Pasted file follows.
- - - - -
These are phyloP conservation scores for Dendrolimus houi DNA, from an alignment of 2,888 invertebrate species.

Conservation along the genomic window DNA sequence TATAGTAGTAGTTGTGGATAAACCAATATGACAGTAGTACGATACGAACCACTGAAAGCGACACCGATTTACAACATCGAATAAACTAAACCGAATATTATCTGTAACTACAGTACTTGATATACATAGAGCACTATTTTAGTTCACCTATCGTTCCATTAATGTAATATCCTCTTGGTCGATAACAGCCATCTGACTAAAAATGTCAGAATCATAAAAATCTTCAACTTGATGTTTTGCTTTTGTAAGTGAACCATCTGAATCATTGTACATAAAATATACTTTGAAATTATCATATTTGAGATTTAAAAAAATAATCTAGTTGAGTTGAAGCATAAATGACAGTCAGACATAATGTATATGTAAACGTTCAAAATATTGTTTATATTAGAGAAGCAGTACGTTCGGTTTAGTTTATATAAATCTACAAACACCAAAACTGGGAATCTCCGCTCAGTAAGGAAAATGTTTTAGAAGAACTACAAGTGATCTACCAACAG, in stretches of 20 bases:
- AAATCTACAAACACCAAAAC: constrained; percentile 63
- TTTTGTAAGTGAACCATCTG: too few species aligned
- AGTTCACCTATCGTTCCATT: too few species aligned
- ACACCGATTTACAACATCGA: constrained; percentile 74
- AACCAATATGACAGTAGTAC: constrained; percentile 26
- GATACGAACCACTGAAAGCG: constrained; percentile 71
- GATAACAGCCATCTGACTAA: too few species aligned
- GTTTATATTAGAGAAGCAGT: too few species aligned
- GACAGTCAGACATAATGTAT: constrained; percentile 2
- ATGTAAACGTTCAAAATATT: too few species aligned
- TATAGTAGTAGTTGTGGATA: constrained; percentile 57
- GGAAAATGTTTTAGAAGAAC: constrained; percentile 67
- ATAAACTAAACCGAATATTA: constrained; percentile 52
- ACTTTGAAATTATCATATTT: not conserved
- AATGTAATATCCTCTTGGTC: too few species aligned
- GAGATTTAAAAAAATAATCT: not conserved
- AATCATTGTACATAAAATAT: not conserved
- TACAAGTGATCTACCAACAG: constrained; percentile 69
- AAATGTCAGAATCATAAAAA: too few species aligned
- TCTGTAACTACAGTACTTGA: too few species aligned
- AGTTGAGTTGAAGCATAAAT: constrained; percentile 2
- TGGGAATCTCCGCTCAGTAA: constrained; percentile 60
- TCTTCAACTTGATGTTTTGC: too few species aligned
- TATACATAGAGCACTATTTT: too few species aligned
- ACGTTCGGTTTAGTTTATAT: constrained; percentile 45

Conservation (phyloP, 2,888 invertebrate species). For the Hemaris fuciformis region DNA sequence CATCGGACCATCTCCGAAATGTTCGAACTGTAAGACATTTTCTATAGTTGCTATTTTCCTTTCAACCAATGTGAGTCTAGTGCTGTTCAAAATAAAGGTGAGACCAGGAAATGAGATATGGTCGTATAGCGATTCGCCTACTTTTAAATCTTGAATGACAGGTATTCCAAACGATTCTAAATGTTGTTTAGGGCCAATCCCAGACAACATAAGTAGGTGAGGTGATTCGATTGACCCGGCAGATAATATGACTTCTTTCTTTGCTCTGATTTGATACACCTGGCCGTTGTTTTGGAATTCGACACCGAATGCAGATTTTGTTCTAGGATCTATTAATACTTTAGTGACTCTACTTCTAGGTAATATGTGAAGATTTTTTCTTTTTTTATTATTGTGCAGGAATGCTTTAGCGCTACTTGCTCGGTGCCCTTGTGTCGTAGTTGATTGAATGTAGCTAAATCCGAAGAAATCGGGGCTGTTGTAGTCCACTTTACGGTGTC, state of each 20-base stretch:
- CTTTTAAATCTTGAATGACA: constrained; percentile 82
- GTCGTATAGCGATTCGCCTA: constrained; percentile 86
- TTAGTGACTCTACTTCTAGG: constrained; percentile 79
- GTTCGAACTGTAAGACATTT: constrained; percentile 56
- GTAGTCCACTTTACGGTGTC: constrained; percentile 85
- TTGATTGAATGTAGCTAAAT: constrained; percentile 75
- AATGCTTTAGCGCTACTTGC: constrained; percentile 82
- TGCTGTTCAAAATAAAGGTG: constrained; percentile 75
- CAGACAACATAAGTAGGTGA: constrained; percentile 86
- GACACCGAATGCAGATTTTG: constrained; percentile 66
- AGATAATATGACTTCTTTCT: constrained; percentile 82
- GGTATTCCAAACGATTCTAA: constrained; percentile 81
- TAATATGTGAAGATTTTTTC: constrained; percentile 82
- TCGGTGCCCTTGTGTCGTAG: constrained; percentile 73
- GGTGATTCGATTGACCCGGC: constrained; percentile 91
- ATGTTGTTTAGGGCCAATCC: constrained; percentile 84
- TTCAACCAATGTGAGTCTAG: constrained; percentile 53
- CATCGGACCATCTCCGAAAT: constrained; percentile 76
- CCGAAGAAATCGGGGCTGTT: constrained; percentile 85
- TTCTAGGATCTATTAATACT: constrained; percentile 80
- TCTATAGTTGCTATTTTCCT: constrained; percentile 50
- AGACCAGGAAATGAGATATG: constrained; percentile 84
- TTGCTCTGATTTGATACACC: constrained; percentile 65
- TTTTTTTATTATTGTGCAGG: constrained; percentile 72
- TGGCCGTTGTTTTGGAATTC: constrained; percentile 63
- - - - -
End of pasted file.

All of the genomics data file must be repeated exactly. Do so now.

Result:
These are phyloP conservation scores for Dendrolimus houi DNA, from an alignment of 2,888 invertebrate species.

Conservation along the genomic window DNA sequence TATAGTAGTAGTTGTGGATAAACCAATATGACAGTAGTACGATACGAACCACTGAAAGCGACACCGATTTACAACATCGAATAAACTAAACCGAATATTATCTGTAACTACAGTACTTGATATACATAGAGCACTATTTTAGTTCACCTATCGTTCCATTAATGTAATATCCTCTTGGTCGATAACAGCCATCTGACTAAAAATGTCAGAATCATAAAAATCTTCAACTTGATGTTTTGCTTTTGTAAGTGAACCATCTGAATCATTGTACATAAAATATACTTTGAAATTATCATATTTGAGATTTAAAAAAATAATCTAGTTGAGTTGAAGCATAAATGACAGTCAGACATAATGTATATGTAAACGTTCAAAATATTGTTTATATTAGAGAAGCAGTACGTTCGGTTTAGTTTATATAAATCTACAAACACCAAAACTGGGAATCTCCGCTCAGTAAGGAAAATGTTTTAGAAGAACTACAAGTGATCTACCAACAG, in stretches of 20 bases:
- AAATCTACAAACACCAAAAC: constrained; percentile 63
- TTTTGTAAGTGAACCATCTG: too few species aligned
- AGTTCACCTATCGTTCCATT: too few species aligned
- ACACCGATTTACAACATCGA: constrained; percentile 74
- AACCAATATGACAGTAGTAC: constrained; percentile 26
- GATACGAACCACTGAAAGCG: constrained; percentile 71
- GATAACAGCCATCTGACTAA: too few species aligned
- GTTTATATTAGAGAAGCAGT: too few species aligned
- GACAGTCAGACATAATGTAT: constrained; percentile 2
- ATGTAAACGTTCAAAATATT: too few species aligned
- TATAGTAGTAGTTGTGGATA: constrained; percentile 57
- GGAAAATGTTTTAGAAGAAC: constrained; percentile 67
- ATAAACTAAACCGAATATTA: constrained; percentile 52
- ACTTTGAAATTATCATATTT: not conserved
- AATGTAATATCCTCTTGGTC: too few species aligned
- GAGATTTAAAAAAATAATCT: not conserved
- AATCATTGTACATAAAATAT: not conserved
- TACAAGTGATCTACCAACAG: constrained; percentile 69
- AAATGTCAGAATCATAAAAA: too few species aligned
- TCTGTAACTACAGTACTTGA: too few species aligned
- AGTTGAGTTGAAGCATAAAT: constrained; percentile 2
- TGGGAATCTCCGCTCAGTAA: constrained; percentile 60
- TCTTCAACTTGATGTTTTGC: too few species aligned
- TATACATAGAGCACTATTTT: too few species aligned
- ACGTTCGGTTTAGTTTATAT: constrained; percentile 45

Conservation (phyloP, 2,888 invertebrate species). For the Hemaris fuciformis region DNA sequence CATCGGACCATCTCCGAAATGTTCGAACTGTAAGACATTTTCTATAGTTGCTATTTTCCTTTCAACCAATGTGAGTCTAGTGCTGTTCAAAATAAAGGTGAGACCAGGAAATGAGATATGGTCGTATAGCGATTCGCCTACTTTTAAATCTTGAATGACAGGTATTCCAAACGATTCTAAATGTTGTTTAGGGCCAATCCCAGACAACATAAGTAGGTGAGGTGATTCGATTGACCCGGCAGATAATATGACTTCTTTCTTTGCTCTGATTTGATACACCTGGCCGTTGTTTTGGAATTCGACACCGAATGCAGATTTTGTTCTAGGATCTATTAATACTTTAGTGACTCTACTTCTAGGTAATATGTGAAGATTTTTTCTTTTTTTATTATTGTGCAGGAATGCTTTAGCGCTACTTGCTCGGTGCCCTTGTGTCGTAGTTGATTGAATGTAGCTAAATCCGAAGAAATCGGGGCTGTTGTAGTCCACTTTACGGTGTC, state of each 20-base stretch:
- CTTTTAAATCTTGAATGACA: constrained; percentile 82
- GTCGTATAGCGATTCGCCTA: constrained; percentile 86
- TTAGTGACTCTACTTCTAGG: constrained; percentile 79
- GTTCGAACTGTAAGACATTT: constrained; percentile 56
- GTAGTCCACTTTACGGTGTC: constrained; percentile 85
- TTGATTGAATGTAGCTAAAT: constrained; percentile 75
- AATGCTTTAGCGCTACTTGC: constrained; percentile 82
- TGCTGTTCAAAATAAAGGTG: constrained; percentile 75
- CAGACAACATAAGTAGGTGA: constrained; percentile 86
- GACACCGAATGCAGATTTTG: constrained; percentile 66
- AGATAATATGACTTCTTTCT: constrained; percentile 82
- GGTATTCCAAACGATTCTAA: constrained; percentile 81
- TAATATGTGAAGATTTTTTC: constrained; percentile 82
- TCGGTGCCCTTGTGTCGTAG: constrained; percentile 73
- GGTGATTCGATTGACCCGGC: constrained; percentile 91
- ATGTTGTTTAGGGCCAATCC: constrained; percentile 84
- TTCAACCAATGTGAGTCTAG: constrained; percentile 53
- CATCGGACCATCTCCGAAAT: constrained; percentile 76
- CCGAAGAAATCGGGGCTGTT: constrained; percentile 85
- TTCTAGGATCTATTAATACT: constrained; percentile 80
- TCTATAGTTGCTATTTTCCT: constrained; percentile 50
- AGACCAGGAAATGAGATATG: constrained; percentile 84
- TTGCTCTGATTTGATACACC: constrained; percentile 65
- TTTTTTTATTATTGTGCAGG: constrained; percentile 72
- TGGCCGTTGTTTTGGAATTC: constrained; percentile 63